It would be ideal if Republicans fully repealed Obamacare.

Heck, they should also address the other programs and policies that have messed up America’s healthcare system and caused a third-party payer crisis.

That means further reforms to Medicaid, as well as Medicare and the tax code’s exclusion of fringe benefits.

But maybe that’s hoping for too much since many Republicans are squeamish about supporting even a watered-down proposal to modify Obamacare.

That being said, there are some reasonable complaints that CBO overstated the impact of the GOP bill.

Doug Badger and Grace Marie Turner, for instance, were not impressed by CBO’s methodology.

The Congressional Budget Office (CBO) launched its latest mistaken Obamacare-related estimate this week, predicting that a House-passed bill to repeal and replace the embattled law would lead to 23 million more uninsured people by 2026. …the agency’s errors are not only massive – one of their predictions of 2016 exchange-based enrollment missed by 140%… Undaunted by failure and unschooled by experience, CBO soldiers on, fearlessly predicting that millions will flock to the exchanges any day now.  …CBO measures the House-passed bill against this imaginary baseline and finds it wanting. …One reason CBO gets it so wrong so consistently is its fervent belief that the individual mandate has motivated millions to enroll in coverage.  …CBO’s belief in the power of the individual mandate is misplaced. …The IRS reports that in the 2015 tax year, 6.5 million uninsured filers paid the tax penalty, 12.7 million got an exemption and additional 4.2 million people simply ignored the penalty.  They left line 61 on their form 1040 blank, refusing to tell the government whether or not they had insurance.  …In all, that is a total of 23.4 million uninsured people – out of an estimated 28.8 million uninsured – who either paid, avoided or ignored the penalty.  That hardly suggests that the mandate has worked.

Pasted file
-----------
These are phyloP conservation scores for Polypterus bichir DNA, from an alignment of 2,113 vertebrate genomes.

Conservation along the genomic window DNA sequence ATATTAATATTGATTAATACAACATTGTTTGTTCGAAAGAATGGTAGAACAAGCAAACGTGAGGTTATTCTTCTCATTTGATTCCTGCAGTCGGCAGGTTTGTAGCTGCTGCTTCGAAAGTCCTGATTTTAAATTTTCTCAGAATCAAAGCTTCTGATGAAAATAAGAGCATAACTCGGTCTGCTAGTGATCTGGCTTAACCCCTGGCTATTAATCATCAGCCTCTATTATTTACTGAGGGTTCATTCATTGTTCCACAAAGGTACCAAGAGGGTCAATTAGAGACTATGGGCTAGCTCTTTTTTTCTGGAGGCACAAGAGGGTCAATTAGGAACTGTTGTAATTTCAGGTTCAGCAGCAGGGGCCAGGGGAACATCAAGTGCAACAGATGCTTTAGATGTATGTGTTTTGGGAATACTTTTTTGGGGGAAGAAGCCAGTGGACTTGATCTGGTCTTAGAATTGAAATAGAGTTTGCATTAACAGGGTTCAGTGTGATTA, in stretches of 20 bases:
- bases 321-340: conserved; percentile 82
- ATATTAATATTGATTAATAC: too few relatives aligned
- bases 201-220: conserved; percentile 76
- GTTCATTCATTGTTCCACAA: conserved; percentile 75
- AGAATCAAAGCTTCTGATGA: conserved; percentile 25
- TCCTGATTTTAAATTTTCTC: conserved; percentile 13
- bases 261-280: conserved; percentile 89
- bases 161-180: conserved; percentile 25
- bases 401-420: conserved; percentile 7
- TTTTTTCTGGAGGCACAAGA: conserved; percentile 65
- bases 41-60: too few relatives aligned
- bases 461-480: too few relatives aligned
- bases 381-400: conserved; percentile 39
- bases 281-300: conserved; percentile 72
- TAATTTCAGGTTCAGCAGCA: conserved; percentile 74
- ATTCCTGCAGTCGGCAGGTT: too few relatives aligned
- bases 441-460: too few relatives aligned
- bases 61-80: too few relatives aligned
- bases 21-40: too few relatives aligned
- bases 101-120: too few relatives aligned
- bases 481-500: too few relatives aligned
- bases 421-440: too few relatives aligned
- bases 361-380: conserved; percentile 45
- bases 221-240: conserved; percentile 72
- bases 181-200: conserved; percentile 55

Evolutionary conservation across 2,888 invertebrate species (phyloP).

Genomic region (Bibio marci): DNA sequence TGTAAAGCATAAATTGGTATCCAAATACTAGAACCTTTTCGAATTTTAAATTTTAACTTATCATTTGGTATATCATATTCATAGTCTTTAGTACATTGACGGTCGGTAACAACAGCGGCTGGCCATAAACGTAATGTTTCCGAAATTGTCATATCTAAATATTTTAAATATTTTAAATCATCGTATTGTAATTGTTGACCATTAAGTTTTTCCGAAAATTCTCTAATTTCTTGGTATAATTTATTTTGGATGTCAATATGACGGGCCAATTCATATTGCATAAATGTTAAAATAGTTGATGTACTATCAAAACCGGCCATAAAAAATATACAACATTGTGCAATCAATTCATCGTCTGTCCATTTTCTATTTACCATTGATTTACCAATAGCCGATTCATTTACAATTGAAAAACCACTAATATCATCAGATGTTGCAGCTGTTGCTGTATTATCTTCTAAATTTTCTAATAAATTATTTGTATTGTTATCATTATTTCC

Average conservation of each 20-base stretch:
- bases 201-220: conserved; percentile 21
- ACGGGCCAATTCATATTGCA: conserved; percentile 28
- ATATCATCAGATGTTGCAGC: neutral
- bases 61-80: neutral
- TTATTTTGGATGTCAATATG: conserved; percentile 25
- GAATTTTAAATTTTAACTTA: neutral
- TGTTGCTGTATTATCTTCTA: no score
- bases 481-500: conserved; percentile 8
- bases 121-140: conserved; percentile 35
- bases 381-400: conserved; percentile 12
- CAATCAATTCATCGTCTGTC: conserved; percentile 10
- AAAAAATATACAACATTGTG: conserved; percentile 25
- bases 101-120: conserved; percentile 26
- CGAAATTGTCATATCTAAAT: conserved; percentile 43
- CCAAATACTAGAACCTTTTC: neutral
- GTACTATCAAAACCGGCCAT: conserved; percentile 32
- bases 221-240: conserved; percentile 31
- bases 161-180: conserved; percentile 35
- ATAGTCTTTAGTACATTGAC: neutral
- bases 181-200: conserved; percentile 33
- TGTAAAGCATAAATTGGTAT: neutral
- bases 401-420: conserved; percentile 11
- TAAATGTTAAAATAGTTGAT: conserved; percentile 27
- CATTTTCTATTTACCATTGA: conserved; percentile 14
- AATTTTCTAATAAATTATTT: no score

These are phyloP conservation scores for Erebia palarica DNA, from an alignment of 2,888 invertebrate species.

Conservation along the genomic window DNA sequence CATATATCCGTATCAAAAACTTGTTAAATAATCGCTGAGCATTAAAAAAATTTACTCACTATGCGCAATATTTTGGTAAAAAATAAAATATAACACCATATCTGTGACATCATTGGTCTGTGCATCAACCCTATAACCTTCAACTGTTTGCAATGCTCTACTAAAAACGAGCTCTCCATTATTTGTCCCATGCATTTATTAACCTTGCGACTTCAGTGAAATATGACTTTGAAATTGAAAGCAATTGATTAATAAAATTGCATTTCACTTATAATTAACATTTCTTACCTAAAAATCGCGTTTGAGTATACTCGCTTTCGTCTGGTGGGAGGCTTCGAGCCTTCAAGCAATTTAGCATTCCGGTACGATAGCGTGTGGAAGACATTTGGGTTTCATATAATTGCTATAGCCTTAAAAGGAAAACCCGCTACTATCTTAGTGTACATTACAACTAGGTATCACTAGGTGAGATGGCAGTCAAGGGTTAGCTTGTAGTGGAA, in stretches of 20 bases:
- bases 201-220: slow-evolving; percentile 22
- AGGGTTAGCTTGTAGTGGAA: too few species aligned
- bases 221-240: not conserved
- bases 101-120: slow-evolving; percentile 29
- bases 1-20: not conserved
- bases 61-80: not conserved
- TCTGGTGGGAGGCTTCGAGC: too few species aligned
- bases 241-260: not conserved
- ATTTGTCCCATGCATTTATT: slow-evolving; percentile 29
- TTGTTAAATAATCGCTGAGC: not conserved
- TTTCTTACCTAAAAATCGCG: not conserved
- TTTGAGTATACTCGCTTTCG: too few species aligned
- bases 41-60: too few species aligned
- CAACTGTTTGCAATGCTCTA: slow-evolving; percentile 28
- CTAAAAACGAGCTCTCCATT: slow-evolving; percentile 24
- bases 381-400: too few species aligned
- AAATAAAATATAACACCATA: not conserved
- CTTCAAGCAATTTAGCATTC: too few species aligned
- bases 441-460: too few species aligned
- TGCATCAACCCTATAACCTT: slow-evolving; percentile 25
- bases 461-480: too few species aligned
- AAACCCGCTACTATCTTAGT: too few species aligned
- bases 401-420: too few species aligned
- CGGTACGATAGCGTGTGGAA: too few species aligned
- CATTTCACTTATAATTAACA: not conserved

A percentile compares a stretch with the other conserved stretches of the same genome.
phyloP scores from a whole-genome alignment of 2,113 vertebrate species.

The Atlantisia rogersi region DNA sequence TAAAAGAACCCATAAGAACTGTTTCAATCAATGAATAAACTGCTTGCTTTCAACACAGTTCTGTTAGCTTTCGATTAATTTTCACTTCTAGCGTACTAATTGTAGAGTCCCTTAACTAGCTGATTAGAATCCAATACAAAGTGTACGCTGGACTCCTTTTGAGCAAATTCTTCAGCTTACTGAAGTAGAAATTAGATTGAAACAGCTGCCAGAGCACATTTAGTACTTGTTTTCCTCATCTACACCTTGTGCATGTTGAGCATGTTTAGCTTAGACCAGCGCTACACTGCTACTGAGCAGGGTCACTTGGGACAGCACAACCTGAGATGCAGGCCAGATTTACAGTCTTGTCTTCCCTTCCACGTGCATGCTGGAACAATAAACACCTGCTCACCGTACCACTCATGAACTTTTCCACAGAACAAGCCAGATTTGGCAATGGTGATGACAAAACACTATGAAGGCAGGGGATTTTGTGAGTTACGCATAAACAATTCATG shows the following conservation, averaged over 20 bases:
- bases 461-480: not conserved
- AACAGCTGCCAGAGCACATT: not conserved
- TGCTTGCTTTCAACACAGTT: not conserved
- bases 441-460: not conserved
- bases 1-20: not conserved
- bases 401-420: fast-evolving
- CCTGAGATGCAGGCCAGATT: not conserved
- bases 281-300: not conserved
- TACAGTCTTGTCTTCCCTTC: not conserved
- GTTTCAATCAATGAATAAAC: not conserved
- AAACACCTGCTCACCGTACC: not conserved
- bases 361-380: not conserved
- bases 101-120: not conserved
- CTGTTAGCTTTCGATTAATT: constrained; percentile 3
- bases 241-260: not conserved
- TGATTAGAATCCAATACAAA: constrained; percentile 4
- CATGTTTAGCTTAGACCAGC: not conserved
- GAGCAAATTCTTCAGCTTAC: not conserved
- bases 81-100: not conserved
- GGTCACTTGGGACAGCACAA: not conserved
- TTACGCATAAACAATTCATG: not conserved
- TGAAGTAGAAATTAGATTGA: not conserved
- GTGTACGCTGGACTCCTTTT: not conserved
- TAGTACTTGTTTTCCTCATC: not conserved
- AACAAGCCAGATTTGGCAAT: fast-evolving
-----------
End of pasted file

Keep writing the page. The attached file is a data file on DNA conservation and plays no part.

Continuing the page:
The Wall Street Journal also was quite critical of the CBO analysis.

…the budget scorekeepers claim the House bill could degrade the quality of insurance. This editorializing could use some scrutiny. Without government supervision of insurance minutiae and a mandate to buy coverage or pay a penalty, CBO asserts, “a few million” people will turn to insurance that falls short of the “widely accepted definition” of “a comprehensive major medical policy.” They might select certain forms of coverage that Obama Care banned, like “mini-med” plans with low costs and low benefits. Or they might select indemnity plans that pay a fixed-dollar amount per day for illness or hospitalization, or dental-only or vision-only single-service plans. CBO decided to classify these people as “uninsured,” though without identifying who accepts ObamaCare’s definition of standardized health benefits and why they deserve to substitute their judgment for the choices of individual consumers. …But the strangest part of CBO’s preoccupation with “high-cost medical events” is that the analysts never once mention catastrophic coverage—not once. These types of plans didn’t cover routine medical expenses but they did protect consumers against, well, a high-cost medical event like an accident or the diagnosis of a serious illness. Those plans answered what most people want most out of insurance—financial security and a guarantee that they won’t be bankrupted by cancer or a distracted bus driver. …under the House reform Americans won’t have any problem insuring against a bad health event, even if CBO won’t admit it. …CBO has become a fear factory because it prefers having government decide for everybody.